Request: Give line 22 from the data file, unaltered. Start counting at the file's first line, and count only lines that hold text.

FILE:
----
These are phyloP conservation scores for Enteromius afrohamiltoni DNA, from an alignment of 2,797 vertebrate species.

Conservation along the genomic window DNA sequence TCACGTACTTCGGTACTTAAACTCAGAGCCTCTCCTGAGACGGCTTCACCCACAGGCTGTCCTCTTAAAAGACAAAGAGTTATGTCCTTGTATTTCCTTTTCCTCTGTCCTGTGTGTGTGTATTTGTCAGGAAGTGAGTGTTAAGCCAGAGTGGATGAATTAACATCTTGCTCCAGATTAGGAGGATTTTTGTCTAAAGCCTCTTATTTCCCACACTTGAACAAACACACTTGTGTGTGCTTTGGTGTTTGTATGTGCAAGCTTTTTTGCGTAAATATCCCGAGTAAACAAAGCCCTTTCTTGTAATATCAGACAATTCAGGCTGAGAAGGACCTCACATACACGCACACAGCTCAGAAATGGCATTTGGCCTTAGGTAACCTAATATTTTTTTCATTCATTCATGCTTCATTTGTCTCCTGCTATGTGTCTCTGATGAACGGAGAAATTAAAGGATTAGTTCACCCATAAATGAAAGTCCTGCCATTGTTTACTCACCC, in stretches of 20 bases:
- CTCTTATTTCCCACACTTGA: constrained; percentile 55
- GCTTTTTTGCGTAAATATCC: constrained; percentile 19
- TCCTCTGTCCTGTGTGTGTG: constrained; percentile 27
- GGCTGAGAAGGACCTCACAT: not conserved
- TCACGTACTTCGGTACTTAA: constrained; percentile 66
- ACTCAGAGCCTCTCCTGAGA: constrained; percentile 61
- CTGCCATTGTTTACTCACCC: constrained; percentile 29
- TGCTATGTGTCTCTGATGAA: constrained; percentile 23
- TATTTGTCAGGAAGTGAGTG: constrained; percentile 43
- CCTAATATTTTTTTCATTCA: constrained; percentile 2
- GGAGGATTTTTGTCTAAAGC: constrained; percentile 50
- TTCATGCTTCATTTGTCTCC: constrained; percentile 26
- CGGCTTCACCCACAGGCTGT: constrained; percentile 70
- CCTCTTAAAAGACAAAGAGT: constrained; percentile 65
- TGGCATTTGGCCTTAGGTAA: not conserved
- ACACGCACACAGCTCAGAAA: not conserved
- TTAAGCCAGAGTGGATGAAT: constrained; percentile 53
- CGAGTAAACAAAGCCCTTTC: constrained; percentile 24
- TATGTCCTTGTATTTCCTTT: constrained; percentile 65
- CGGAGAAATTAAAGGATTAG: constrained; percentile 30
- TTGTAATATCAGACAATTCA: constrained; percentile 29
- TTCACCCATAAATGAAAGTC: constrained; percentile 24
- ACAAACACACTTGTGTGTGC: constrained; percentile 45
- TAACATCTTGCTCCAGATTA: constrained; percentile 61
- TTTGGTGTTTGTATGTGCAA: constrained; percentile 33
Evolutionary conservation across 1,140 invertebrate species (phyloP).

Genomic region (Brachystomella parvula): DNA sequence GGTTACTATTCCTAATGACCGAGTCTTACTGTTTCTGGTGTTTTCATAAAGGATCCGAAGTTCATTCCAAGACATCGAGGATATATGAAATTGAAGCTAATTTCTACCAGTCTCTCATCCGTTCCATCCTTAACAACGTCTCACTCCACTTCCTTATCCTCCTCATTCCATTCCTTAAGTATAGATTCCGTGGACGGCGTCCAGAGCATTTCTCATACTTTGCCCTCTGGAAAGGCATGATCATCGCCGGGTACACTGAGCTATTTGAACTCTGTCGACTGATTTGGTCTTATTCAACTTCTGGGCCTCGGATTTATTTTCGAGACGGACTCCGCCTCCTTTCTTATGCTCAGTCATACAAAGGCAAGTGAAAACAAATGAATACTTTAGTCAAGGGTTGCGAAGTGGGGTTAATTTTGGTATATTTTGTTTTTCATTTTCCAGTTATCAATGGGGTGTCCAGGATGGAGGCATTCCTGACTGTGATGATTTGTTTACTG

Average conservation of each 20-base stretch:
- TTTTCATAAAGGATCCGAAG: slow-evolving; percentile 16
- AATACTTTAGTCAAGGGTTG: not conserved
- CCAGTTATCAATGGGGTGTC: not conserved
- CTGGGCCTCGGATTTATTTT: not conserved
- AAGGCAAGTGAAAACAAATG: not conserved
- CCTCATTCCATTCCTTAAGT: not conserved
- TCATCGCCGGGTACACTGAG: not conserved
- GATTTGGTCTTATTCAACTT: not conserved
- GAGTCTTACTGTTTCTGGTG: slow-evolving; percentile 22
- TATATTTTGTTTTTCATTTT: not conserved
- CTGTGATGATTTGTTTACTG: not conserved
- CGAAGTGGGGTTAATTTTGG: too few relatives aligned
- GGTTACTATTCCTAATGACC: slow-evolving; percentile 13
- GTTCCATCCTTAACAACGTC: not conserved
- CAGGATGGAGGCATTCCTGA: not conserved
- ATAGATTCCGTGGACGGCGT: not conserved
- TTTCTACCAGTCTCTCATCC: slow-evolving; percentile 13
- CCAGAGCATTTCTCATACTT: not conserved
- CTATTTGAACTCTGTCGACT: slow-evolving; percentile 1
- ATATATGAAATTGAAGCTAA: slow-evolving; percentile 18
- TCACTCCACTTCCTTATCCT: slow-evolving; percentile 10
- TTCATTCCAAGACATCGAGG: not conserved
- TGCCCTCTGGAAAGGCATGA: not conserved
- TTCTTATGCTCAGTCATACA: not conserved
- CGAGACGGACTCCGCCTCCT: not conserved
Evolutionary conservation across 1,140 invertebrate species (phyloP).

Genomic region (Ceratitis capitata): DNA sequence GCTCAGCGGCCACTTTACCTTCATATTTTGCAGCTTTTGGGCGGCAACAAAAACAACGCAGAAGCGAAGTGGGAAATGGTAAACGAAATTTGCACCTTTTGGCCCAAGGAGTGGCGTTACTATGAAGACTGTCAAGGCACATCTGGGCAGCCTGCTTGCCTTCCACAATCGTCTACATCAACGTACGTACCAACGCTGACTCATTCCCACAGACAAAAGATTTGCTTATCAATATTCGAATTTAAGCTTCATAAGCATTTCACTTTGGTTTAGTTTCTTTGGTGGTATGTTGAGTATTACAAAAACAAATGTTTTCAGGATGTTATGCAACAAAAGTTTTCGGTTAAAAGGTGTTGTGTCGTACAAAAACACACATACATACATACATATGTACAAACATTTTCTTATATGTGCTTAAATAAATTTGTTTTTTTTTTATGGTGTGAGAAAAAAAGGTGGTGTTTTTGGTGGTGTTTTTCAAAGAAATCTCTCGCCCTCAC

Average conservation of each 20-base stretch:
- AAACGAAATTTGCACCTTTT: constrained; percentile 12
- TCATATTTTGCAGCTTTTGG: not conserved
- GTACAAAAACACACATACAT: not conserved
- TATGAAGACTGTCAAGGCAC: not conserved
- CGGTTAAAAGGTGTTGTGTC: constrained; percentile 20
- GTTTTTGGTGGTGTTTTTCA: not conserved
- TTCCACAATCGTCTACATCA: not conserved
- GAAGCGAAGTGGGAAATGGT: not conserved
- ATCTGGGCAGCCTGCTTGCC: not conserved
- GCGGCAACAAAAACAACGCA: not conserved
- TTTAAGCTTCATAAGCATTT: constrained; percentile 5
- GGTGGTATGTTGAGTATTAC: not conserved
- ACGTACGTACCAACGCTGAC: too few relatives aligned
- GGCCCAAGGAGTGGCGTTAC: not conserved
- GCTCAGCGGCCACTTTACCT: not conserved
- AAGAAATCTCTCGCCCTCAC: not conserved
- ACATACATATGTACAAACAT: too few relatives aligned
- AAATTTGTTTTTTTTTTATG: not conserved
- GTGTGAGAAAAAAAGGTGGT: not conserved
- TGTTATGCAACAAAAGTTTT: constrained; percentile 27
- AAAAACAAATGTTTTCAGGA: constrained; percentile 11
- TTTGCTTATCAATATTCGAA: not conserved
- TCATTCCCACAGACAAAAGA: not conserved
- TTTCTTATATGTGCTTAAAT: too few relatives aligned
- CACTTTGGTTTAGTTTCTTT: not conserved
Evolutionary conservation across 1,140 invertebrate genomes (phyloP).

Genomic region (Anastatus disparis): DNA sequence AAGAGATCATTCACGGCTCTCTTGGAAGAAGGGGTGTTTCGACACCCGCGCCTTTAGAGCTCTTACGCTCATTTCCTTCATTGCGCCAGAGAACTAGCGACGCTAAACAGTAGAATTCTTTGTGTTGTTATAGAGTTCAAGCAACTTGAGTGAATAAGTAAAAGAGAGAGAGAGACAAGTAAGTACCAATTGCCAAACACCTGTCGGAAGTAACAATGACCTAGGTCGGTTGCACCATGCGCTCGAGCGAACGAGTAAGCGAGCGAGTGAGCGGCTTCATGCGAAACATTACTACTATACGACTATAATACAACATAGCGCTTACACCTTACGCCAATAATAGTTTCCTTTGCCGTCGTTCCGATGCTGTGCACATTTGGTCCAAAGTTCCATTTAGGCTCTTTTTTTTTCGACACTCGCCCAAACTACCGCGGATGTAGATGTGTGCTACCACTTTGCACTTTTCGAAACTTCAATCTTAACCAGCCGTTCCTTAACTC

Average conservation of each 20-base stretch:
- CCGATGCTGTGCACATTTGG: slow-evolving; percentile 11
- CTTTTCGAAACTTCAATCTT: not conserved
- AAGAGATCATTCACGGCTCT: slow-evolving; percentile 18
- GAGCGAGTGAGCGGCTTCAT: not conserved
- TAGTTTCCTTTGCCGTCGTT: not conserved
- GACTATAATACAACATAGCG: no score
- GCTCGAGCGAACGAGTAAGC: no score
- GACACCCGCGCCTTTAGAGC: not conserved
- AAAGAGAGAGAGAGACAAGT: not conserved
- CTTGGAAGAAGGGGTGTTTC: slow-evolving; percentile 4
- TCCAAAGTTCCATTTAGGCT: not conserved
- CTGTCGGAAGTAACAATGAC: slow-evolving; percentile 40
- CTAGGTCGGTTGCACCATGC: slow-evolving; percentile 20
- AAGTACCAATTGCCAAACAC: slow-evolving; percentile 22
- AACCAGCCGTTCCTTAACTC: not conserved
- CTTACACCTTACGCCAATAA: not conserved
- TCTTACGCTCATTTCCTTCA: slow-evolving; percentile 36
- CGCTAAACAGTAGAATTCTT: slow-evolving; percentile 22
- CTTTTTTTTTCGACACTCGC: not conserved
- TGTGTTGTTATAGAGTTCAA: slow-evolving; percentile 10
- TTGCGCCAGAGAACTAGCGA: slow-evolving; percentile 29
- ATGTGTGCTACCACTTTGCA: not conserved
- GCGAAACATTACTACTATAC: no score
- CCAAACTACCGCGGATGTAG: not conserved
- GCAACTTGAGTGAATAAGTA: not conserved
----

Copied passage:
- CGGAGAAATTAAAGGATTAG: constrained; percentile 30